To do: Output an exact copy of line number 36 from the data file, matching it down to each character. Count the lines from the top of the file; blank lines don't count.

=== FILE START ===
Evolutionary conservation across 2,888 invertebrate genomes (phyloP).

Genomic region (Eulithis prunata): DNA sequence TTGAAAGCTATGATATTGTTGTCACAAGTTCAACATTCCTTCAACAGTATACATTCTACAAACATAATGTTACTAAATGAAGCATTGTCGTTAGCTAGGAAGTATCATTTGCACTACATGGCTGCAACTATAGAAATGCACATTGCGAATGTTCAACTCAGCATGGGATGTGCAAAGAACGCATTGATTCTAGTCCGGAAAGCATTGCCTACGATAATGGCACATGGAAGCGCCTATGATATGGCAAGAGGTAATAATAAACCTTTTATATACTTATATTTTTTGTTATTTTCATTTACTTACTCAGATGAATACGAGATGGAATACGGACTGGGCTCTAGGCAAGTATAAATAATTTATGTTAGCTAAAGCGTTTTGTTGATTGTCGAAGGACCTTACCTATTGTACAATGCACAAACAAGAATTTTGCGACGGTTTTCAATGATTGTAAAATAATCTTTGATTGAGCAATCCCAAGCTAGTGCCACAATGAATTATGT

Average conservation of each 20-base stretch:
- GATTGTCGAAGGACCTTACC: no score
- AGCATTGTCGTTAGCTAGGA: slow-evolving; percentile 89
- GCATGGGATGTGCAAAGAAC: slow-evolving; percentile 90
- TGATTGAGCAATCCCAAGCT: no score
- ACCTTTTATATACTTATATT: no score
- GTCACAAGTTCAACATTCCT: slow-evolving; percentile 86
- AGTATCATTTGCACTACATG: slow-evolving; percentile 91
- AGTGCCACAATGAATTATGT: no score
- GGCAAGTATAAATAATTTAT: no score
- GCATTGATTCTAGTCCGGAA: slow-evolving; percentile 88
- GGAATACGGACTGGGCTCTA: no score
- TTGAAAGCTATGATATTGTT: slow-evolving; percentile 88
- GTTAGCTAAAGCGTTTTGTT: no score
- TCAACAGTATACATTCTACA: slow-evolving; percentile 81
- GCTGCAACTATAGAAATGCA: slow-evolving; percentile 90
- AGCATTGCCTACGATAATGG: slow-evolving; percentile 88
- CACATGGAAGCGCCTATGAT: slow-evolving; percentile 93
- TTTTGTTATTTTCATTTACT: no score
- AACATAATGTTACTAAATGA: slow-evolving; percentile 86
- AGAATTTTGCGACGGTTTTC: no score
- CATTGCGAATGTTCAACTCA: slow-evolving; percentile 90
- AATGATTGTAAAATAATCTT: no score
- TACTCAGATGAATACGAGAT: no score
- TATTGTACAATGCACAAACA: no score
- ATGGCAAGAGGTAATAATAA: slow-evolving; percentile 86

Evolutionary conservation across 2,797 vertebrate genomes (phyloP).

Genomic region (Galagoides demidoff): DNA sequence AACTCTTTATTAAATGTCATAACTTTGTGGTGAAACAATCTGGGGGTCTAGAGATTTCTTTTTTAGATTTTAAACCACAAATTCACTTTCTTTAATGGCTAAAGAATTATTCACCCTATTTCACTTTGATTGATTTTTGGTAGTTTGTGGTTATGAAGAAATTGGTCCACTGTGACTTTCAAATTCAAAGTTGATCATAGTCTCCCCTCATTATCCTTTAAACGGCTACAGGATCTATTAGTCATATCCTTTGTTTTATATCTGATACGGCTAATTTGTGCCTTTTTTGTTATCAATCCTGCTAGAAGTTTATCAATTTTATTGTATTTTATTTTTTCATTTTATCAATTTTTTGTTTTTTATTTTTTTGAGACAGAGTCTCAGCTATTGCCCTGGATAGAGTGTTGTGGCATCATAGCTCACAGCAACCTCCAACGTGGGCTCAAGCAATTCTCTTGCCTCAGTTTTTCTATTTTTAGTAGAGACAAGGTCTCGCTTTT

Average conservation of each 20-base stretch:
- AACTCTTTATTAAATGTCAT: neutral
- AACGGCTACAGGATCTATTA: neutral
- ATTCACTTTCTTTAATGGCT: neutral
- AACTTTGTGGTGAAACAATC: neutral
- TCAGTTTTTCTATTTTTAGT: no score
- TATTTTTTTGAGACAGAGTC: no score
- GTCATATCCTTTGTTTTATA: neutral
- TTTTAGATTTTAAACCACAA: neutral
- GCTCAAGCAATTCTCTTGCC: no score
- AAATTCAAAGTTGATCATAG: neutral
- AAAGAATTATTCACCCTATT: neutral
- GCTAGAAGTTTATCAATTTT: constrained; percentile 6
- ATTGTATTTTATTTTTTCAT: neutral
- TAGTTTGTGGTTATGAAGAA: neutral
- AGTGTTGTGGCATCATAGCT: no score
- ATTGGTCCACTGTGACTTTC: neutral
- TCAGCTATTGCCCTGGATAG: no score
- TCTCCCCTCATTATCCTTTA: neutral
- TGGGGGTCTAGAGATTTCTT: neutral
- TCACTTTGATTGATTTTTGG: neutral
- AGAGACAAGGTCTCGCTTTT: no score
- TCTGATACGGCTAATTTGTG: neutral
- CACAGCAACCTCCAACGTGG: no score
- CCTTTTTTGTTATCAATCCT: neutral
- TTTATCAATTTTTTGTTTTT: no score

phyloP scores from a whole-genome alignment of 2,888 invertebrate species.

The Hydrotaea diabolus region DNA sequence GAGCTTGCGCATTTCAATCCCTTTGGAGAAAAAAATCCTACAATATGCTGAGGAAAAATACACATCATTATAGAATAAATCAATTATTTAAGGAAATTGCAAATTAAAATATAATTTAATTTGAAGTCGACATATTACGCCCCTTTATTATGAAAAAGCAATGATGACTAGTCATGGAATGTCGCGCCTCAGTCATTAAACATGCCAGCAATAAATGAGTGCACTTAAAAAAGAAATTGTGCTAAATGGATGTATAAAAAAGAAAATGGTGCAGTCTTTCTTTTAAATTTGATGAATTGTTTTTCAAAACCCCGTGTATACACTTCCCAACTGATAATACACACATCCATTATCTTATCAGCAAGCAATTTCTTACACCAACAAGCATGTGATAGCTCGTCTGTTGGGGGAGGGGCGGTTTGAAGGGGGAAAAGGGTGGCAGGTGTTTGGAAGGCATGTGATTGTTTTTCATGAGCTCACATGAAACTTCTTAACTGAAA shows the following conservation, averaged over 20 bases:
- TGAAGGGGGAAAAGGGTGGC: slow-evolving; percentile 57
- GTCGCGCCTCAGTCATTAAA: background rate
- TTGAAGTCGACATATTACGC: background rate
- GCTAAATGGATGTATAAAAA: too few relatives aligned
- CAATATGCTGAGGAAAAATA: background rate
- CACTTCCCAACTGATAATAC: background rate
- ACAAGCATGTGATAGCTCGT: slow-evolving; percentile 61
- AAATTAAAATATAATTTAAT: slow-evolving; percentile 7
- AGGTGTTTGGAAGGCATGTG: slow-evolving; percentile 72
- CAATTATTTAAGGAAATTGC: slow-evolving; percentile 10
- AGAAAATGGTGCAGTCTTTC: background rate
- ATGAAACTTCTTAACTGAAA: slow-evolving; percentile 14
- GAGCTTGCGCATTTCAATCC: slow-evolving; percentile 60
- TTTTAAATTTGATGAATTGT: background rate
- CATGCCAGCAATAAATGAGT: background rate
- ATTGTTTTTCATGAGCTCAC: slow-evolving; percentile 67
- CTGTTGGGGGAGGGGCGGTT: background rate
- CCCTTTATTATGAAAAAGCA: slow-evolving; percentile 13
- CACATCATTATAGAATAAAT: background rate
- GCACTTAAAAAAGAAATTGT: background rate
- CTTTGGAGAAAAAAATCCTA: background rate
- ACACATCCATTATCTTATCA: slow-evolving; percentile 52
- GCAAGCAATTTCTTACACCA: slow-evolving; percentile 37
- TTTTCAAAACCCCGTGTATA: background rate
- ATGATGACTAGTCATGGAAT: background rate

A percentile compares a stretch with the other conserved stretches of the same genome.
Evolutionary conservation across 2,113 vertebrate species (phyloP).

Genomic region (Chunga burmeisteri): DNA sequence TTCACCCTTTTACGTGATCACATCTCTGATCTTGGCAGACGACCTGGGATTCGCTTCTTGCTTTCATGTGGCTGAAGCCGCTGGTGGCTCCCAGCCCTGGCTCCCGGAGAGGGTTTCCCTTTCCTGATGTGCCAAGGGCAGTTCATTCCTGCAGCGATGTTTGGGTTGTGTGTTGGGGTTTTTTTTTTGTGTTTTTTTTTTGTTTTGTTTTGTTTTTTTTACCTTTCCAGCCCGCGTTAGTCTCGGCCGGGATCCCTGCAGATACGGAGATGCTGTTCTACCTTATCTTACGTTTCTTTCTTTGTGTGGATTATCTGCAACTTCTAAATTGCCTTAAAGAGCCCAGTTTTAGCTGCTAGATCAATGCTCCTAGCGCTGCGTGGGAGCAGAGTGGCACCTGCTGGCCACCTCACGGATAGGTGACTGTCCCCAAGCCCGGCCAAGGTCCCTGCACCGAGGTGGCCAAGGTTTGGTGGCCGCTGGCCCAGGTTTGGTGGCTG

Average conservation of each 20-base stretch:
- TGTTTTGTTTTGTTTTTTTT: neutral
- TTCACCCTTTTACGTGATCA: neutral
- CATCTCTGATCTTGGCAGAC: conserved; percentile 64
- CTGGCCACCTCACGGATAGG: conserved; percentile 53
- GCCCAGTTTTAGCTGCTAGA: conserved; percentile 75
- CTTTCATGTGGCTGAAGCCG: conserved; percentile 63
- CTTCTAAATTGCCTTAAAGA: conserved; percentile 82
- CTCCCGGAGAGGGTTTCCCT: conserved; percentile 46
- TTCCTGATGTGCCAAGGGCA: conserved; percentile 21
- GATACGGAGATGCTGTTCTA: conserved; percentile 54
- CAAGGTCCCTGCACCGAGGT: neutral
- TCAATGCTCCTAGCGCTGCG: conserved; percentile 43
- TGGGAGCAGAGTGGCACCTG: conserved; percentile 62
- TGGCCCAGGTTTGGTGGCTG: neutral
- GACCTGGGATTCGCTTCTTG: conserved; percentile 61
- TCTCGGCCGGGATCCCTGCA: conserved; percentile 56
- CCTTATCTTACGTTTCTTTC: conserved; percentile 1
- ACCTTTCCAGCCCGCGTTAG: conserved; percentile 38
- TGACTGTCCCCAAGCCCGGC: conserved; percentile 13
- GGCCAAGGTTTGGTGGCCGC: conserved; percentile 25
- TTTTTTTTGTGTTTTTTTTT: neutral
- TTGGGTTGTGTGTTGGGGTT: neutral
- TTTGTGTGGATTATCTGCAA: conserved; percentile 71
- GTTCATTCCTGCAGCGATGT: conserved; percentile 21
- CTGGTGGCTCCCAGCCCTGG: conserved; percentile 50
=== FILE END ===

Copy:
- TCAGTTTTTCTATTTTTAGT: no score